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The fact that the world is surrounded by an atmosphere must have been realised by man at a very early stage in his development. A knowledge of the chemical composition of air and its influence upon living organisms, however, has only been recently acquired. At first air was regarded as a simple substance, and in the Aristotelean philosophy ranked as an element, along with fire, earth, and water.

Galileo (1564-1642) drew attention to the material nature of air by demonstrating the apparent increase in the weight of a metal globe when air is compressed into it.

The development of the chemistry of the atmosphere was somewhat delayed by the early lack of realisation that there exist various kinds of gases. At first the term " air " was applied to all gaseous substances, and not until the commencement of the seventeenth century was the difference in the nature of various gases recognised; at this time van Helmont, who introduced the term " gas," observed the divergence in the properties of gases from different sources, and as an almost immediate result carbon dioxide was accepted as a minor constituent of the atmosphere.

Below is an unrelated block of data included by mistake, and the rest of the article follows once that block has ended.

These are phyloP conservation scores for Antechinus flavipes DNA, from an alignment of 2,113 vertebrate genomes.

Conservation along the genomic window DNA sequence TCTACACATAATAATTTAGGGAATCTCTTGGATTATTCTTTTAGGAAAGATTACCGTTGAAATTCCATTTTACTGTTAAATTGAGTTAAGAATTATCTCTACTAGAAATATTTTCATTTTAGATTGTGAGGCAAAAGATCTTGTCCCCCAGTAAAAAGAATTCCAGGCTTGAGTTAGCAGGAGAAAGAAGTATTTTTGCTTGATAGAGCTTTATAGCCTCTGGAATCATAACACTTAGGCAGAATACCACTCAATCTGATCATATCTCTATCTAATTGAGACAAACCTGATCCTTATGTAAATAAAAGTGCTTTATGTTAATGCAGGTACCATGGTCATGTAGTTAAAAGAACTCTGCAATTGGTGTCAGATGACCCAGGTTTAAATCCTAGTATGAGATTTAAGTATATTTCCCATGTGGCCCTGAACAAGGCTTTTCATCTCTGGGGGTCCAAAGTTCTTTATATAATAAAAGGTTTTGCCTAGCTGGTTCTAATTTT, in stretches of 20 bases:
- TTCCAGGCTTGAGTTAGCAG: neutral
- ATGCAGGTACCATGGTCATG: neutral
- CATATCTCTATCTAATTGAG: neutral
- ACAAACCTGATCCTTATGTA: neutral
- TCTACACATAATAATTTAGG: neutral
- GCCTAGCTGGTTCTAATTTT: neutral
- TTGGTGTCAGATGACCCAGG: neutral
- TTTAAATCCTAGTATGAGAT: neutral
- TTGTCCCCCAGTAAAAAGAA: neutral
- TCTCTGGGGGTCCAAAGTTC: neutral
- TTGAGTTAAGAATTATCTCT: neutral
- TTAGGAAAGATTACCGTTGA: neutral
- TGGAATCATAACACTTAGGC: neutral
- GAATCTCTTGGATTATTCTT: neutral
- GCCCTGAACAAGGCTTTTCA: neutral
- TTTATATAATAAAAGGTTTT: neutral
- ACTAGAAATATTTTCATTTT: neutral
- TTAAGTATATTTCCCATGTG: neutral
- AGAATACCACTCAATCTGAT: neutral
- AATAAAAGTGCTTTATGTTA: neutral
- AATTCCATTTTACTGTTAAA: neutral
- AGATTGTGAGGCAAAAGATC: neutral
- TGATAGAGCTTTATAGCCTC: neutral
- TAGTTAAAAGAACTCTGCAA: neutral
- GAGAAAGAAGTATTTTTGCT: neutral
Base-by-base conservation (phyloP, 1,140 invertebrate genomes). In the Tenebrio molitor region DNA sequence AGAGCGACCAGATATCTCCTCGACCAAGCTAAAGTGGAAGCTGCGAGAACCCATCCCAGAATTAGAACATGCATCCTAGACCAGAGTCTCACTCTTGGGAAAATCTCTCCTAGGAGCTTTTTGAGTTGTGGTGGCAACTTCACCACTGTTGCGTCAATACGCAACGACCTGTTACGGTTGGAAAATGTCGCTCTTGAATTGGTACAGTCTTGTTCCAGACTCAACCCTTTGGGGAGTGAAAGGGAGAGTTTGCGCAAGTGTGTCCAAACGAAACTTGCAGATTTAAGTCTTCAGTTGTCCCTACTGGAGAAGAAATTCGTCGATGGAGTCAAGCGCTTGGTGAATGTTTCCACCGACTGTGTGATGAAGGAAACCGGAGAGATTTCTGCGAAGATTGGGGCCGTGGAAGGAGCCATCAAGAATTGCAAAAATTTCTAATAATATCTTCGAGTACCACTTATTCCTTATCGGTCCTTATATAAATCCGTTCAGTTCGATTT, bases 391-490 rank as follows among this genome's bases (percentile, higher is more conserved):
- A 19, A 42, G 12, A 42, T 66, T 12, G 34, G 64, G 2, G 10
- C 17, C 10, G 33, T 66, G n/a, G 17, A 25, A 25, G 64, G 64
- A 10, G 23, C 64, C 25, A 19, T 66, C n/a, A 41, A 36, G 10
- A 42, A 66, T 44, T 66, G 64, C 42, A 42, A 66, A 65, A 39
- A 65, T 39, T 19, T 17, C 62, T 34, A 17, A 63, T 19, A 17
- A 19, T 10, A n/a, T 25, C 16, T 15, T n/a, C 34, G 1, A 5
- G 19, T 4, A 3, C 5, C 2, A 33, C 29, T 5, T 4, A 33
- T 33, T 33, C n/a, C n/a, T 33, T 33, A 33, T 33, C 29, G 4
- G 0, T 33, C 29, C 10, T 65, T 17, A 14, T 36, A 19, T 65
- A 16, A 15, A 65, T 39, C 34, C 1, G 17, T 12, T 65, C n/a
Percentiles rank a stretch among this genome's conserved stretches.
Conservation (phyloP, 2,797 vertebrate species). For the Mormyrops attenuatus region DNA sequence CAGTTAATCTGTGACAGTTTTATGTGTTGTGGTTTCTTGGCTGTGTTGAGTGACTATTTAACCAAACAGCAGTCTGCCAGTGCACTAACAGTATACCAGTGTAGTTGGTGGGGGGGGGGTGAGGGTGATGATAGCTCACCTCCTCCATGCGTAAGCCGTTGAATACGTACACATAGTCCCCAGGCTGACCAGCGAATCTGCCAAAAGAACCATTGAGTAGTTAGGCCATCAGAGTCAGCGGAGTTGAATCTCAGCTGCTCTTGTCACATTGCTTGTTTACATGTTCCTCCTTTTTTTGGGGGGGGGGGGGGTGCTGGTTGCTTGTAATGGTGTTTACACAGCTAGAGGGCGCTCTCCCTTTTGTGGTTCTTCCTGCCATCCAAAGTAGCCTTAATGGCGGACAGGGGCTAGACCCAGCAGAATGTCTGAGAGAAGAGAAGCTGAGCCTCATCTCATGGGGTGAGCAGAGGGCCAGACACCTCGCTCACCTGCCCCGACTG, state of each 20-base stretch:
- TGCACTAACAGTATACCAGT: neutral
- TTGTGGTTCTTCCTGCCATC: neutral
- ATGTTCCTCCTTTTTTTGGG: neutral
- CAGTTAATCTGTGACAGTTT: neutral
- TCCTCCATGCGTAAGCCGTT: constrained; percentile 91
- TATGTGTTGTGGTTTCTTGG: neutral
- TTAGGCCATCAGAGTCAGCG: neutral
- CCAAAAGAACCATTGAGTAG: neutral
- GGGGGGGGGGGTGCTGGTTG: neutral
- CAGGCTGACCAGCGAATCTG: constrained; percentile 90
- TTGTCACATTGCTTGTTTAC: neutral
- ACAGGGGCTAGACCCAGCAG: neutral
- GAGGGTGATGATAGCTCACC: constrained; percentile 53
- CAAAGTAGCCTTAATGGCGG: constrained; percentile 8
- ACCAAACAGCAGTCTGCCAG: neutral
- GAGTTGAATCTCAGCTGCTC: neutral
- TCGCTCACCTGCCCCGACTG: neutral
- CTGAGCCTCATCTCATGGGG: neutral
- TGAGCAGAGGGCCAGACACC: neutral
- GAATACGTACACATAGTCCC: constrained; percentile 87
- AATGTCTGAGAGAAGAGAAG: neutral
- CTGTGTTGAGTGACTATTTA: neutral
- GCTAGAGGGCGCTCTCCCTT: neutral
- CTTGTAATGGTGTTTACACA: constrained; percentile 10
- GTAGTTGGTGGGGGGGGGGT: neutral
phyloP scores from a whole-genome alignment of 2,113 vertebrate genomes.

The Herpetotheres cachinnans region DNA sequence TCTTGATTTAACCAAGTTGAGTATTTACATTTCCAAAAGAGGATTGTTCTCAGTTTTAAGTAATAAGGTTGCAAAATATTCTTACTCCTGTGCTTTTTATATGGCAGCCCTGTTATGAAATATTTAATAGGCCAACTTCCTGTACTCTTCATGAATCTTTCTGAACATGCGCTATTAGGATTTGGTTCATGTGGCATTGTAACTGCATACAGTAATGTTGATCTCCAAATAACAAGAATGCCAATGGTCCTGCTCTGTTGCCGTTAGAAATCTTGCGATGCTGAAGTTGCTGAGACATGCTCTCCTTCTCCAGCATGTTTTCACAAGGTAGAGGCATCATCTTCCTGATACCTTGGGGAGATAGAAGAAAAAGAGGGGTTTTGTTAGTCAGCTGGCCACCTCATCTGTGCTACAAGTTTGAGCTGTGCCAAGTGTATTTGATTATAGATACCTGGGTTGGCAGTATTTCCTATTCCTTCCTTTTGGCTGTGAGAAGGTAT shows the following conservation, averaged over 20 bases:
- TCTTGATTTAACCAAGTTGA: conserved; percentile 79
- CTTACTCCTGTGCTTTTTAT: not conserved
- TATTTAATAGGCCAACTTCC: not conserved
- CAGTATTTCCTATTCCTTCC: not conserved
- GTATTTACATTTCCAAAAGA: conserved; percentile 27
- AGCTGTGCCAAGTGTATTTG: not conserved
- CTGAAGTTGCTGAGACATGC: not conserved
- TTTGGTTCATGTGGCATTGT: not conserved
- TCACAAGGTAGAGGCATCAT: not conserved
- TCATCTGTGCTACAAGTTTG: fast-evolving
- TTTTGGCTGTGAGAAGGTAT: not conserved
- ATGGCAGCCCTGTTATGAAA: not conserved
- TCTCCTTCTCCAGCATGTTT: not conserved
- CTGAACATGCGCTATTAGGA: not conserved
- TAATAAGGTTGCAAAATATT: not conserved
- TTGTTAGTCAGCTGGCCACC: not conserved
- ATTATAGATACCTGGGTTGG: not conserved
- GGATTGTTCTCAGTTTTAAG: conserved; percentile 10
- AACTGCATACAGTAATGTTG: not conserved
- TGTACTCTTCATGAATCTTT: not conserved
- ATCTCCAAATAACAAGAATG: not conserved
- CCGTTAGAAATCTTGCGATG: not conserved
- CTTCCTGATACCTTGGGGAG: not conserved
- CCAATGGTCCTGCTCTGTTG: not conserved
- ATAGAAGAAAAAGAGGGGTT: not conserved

In the sixteenth century it was already known to alchemists that the calcination of metals is accompanied by an increase in weight, and in the seventeenth it had been noted that the air, from its behaviour, must contain a " principle " analogous to that in nitre.

The correct conception of the main constituents of the atmosphere immediately preceded the fall of the phlogiston theory, when Lavoisier (1775-1776), who first recognised the true nature of the two main constituents also effected a rough analysis. At the same period Priestley determined the amount of oxygen in the air by causing it to combine with nitric oxide, a gas which he had himself discovered; whilst Scheele, with a similar purpose, absorbed the oxygen from a measured volume of air by a solution of potassium sulphide (" liver of sulphur "). Cavendish, the first chemist to bring pneumatic chemistry to a state of accurate measurement, estimated the amount of the active constituent in air by removing it with nitric oxide and also by exploding it with hydrogen, and followed up this work by a demonstration that the inactive constituent was almost entirely homogeneous, observing that the portion of atmospheric nitrogen which could not be made to combine with additional oxygen under the influence of electric sparks did not exceed 1/120th part of the original air.